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Re: Chieftain Mk 5 Guide

Post by Stephen White » Sat Oct 05, 2019 5:05 pm

So we think the curious thing on the R/H side may be a ducting of some sort?
Found a picture with the cover removed if it's any help.
2345.jpg


Hydraulic conduit no, electrical yes......

The dozer blade hydraulic power pack was fitted to the track guard in lieu of the front right bin. The hydraulics were self contained, wholly outside the vehicle. Electrical power to the power pack was tapped from the Battery Master Switch box inter-vehicle socket (ie where you plugged in a jumper lead). The control box for the blade was inside the driver's cab. The dozer power supply harness and the control cable were routed internally and exited the hull via.................... an armoured cable outlet on the hull side. See this extract from the relevant EMER:

Dozer cable conduit.jpg
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Just the top of the turret objects to crack now.

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Re: Chieftain Mk 5 Guide

Post by Mark Heaps » Sat Oct 05, 2019 6:12 pm

Glad to get confirmation that the conduit on the right hand side of the hull was for the optional dozer fit as I suspected.

Now for the turret "rail".
Tanks were "bore-sighted" before firng. Muzzle, sights and MRS lamp being aligned. Fine as long as the gun and sight were elevating and depressing parallel. If they were not then you got inaccuracies, ie going right above the bore-sight elevation and going left below it or vice-versa.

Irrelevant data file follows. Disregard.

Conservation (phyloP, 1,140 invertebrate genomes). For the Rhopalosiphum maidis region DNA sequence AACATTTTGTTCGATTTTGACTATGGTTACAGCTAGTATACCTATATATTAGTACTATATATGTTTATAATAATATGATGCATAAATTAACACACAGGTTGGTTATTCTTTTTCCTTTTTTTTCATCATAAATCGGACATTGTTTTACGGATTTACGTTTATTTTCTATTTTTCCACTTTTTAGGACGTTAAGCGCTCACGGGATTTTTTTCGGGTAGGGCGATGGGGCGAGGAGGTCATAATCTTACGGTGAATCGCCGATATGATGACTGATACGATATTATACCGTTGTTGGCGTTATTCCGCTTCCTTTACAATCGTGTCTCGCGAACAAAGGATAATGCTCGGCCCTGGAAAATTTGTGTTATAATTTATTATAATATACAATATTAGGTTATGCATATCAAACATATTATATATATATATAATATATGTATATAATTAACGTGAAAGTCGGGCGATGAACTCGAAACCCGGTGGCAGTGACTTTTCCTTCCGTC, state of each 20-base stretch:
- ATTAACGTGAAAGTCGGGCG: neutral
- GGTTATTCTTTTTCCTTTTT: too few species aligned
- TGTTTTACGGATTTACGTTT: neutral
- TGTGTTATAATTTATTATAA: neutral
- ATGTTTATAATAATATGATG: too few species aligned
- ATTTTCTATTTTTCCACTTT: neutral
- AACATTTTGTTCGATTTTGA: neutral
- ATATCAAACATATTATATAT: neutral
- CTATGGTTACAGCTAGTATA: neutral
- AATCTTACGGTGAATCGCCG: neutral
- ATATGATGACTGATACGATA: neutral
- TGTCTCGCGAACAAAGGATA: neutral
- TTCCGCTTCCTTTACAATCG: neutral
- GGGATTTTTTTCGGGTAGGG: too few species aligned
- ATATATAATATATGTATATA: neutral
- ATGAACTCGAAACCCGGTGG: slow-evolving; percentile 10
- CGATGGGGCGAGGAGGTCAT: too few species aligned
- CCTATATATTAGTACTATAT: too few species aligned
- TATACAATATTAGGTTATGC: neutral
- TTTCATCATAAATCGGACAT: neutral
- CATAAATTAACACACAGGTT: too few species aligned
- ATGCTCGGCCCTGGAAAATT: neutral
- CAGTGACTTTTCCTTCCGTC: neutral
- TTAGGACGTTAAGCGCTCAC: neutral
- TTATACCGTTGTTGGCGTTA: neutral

If a tank consistently failed CABF ( Confirmation of Accuracy By Firing ), and we could not immediately determine a cause then it went "over the bridge"
It did not require an ECE to be dragged away from the firing point for the length of time required so I have to rely on what the gun-fitter told me at the time. The "rail" on the top of the turret was a fixed machined datum point ( that is why I asked for confirmation from a crewman that it was never painted over ). There was also a machined datum point on the gun breech. The tank would be driven over a tank bridge to get the gun at full elevation and depression and stopped at multiple positions. At each position a clineometer would be placed on the turret datum and the breech datum, the results recorded and later correlated & evaluated.If the gun showed deviations whilst elevating/ depressing then there was maybe a problem or free-play with the gun-mount that they needed to fix. If the gun mount was proved to be okay then they would shim the sight mounts to get the sights operating parallel to the gun.